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How Tiffany & Co. makes the Super Bowl trophy from scratch every year

Over the course of months, six artisans hand shape the Vince Lombardi trophy into the symbol of the Super Bowl.

How Tiffany & Co. makes the Super Bowl trophy from scratch every year
[Source photo: Tiffany & Co.]

If that video of Tom Brady tossing the Vince Lombardi Trophy boat to boat made your palms sweat—or if Gronk bunting with it sent you into hysterics—well, those are appropriate responses. Because Tiffany & Co.’s work on football’s most hallowed prize is a marvel of handcraft rivaling the talent on the turf itself.

As the origin story goes, in 1966 Tiffany & Co. vice president Oscar Riedner sketched the trophy design on a cocktail napkin over lunch with NFL commissioner, Pete Rozelle. While sports history is often defined by a fair amount of lore and legend, when it comes to the Lombardi Trophy that scene “is absolutely true,” says Victoria Reynolds, Tiffany & Co. chief gemologist who previously ran business sales and sports marketing. “I think we all [think of] Mad Men—you know, these two guys sitting there and sketching—but it is, in fact, true.”

Following the Green Bay Packers’s victory in the first two Super Bowls (then dubbed the AFL-NFL World Championship Games), the World Championship Game Trophy was renamed for the Packers’s late coach, Vince Lombardi, who died in 1970.

[Photo: Tiffany & Co.]

To Reynolds, the simplicity of the design is what makes the trophy so iconic. But it’s also what makes it a bear to produce, which requires the touch of six artisans over the course of four months.

“It’s really a work of art. And because it’s so simple, any type of mistake would show right away. So, it really has to be perfect,” Reynolds says.

While technical advances have been made in modern silversmithing, Reynolds says that back in 1966, the craft was still rooted in 19th century techniques. Today, the trophy is made in Tiffany & Co.’s hollowware shop in Rhode Island using traditional handcrafting methods.

[Photo: Tiffany & Co.]

Work begins with an artisan “spinner”—who Reynolds says was trained by the very silversmith who made the first Lombardi trophy—slowly shaping silver on a lathe. They spin the metal into two halves of a full regulation-size football. The smith has to maintain an equal level of thickness to avoid breaking the silver, which also has to be annealed (reheated) throughout the process to keep it malleable.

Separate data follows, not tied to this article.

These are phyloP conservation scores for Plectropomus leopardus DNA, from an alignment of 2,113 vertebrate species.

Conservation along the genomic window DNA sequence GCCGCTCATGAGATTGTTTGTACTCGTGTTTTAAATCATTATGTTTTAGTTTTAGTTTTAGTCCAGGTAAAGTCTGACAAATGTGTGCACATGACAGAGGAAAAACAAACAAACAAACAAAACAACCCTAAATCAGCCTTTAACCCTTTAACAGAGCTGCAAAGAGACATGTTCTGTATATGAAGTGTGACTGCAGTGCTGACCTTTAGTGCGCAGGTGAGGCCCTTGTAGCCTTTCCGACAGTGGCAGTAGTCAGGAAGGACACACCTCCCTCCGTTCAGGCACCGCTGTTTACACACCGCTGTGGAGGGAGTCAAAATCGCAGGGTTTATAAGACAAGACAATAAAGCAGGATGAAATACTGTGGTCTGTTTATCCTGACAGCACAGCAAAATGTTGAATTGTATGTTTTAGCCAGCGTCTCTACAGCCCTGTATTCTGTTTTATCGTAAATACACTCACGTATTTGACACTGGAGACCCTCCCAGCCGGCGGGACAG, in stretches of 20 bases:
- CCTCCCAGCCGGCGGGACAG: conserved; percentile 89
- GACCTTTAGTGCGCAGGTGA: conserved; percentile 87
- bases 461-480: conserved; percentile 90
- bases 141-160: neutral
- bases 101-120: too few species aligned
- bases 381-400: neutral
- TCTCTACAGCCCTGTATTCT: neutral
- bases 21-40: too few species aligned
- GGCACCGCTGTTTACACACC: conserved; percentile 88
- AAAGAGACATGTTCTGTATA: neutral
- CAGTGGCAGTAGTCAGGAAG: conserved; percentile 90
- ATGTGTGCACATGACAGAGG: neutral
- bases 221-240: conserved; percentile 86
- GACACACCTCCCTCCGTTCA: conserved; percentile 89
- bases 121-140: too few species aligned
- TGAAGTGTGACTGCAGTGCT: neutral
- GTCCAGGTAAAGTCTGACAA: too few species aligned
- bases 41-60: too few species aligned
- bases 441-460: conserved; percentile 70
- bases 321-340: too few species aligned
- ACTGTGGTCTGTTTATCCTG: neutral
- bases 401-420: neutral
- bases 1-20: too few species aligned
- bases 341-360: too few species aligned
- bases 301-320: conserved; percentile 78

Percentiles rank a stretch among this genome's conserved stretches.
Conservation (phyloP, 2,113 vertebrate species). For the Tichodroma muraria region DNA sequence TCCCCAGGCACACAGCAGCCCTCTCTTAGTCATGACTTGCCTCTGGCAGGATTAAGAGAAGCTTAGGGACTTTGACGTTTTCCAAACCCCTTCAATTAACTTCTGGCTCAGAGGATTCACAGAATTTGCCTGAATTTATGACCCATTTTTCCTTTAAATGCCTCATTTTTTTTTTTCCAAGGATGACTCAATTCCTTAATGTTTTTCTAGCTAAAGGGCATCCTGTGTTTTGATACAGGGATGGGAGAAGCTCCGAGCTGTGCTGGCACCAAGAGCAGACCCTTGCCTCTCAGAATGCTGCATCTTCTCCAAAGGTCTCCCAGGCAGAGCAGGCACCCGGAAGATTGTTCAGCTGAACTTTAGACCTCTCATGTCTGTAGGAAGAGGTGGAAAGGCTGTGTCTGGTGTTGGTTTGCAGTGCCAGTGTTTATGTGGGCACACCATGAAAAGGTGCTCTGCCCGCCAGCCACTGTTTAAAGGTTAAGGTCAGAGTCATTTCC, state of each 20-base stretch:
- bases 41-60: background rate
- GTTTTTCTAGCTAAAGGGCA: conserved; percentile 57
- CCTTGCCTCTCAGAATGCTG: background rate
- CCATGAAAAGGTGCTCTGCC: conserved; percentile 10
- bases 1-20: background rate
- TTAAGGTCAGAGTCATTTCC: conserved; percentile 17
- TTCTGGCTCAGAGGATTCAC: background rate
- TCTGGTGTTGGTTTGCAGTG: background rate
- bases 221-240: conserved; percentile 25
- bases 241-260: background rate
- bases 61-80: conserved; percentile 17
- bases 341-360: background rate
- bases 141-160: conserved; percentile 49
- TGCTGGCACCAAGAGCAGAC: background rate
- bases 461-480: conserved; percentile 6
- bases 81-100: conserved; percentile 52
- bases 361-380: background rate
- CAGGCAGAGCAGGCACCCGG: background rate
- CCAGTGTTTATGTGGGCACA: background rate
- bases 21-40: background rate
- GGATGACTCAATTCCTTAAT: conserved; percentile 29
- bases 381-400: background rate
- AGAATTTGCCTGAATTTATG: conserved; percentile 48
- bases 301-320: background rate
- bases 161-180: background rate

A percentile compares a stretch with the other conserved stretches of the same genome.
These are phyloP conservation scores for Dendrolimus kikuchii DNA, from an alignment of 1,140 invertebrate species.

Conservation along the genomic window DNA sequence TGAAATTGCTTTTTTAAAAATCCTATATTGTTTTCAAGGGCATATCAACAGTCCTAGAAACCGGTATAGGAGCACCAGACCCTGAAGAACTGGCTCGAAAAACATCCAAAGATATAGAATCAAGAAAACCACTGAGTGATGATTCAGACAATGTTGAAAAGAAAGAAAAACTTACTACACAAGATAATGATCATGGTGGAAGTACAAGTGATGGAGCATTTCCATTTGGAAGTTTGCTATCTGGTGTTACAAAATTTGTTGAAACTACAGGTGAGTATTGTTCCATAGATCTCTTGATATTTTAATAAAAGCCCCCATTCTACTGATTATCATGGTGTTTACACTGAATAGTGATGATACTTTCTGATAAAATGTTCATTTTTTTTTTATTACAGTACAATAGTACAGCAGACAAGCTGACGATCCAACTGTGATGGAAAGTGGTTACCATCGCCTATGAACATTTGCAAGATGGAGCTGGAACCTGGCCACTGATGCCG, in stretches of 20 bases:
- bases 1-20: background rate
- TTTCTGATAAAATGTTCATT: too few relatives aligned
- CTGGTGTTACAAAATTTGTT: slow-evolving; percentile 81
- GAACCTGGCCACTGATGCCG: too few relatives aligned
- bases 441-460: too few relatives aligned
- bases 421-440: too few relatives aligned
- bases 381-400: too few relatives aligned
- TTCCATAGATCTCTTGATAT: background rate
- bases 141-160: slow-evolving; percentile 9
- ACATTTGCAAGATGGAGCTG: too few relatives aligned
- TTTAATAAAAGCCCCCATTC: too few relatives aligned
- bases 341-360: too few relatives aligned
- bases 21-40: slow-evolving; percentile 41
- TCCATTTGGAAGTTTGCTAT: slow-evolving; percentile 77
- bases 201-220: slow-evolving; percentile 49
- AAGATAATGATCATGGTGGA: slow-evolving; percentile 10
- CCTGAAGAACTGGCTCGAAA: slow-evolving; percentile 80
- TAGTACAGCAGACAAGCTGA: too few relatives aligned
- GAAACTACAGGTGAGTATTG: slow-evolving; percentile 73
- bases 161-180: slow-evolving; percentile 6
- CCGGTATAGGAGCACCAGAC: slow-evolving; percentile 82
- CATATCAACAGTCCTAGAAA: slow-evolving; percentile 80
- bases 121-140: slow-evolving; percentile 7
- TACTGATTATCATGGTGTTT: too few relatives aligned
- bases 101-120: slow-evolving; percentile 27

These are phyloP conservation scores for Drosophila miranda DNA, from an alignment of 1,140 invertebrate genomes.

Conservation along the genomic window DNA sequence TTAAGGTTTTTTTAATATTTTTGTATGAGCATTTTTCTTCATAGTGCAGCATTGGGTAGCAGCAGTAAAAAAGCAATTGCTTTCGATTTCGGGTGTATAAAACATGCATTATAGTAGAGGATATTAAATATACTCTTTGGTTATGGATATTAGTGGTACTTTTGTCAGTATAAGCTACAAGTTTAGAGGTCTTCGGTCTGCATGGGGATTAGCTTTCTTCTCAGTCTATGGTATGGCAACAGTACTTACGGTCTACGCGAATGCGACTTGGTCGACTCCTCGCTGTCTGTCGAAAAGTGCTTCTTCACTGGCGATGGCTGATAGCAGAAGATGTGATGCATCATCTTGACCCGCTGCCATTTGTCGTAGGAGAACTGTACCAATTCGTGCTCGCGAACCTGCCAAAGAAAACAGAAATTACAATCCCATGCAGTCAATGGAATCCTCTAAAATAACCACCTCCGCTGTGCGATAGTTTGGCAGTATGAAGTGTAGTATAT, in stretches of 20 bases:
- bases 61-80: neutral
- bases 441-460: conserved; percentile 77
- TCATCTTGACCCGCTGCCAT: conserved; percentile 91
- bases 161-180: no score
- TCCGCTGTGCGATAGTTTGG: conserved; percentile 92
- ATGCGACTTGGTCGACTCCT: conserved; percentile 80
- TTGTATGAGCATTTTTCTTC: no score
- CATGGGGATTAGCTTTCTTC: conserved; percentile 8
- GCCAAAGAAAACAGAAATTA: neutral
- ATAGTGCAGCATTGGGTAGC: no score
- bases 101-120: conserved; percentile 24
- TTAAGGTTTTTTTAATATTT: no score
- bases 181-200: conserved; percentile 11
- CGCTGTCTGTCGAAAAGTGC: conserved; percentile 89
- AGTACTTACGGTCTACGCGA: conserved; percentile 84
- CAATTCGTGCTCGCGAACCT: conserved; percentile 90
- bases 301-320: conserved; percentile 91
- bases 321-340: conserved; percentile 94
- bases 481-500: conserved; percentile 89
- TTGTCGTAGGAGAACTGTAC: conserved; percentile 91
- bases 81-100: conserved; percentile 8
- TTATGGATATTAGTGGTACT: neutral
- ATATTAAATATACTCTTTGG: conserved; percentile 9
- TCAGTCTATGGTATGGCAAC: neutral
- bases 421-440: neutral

“This process is quite taxing—you have to be very strong to do it,” Reynolds says. “Spinning the two halves takes a considerable amount of time.”

Once the pieces are an exact match, a craftsperson solders them together. The visible seam is then polished out, and a hand chaser crafts the seams and laces from silver and installs them. With the football prepped, an artisan then cuts the base out of three large sheets of sterling silver that are bent and soldered together.

When the whole thing is assembled and the football has been docked into kicking position and polished, the trophy is 22 inches high and clocks in at seven pounds. It’s then transferred to the Pro Football Hall of Fame in Canton, Ohio, where it is displayed until the big game—at which point, “under the cover of darkness it is transported to the venue,” Reynolds says. “The security on that is quite something, as you can imagine. It’s done very discreetly. But it’s done with a full security team. […] It’s transported with absolute safety and secrecy.” (Tiffany & Co. declined to disclose the cost and valuation of each trophy.)

[Photo: Tiffany & Co.]

After the game and on-field trophy presentation, the Lombardi returns to Tiffany & Co., where the team names, final score and other details are engraved by hand. (“Talk about a nerve-wracking job,” says Reynolds.)

Over the years, the trophy has returned to Tiffany’s workshop in various states. “Usually when we get it back, it’s covered with champagne, which you would expect. But we can always get it back to its pristine condition,” Reynolds says. “There have been times where maybe it’s been loved a little bit too much and it has some nicks and dents in it, and it has to have a little bit of a facelift to go back. But I think again, one of the things that makes a great trophy is when you can really physically love it.”

Tiffany & Co. would know. The company also makes the trophies for the World Series, FedEx Cup, NBA championship, WNBA championship, U.S. Open—seemingly everything except the stalwart Stanley Cup. Reynolds says Super Bowl teams also have the option to buy three-quarter size replicas of the Lombardi Trophy for players and those in their organizations. And they’re all crafted with the same level of detail.

From the spinner to the polisher to the etcher, “Every single one of these people is dedicated to excellence,” she says. “What makes a trophy great is the passion [that] people put into it. I would say this humbly, but I don’t think you need quality assurance at the end of this because every single person feels accountable for it—so the love, the passion . . . when we hold up this trophy, it really signifies the work, the excellence, and the commitment that these silversmiths have.”

To the victor go the spoils.

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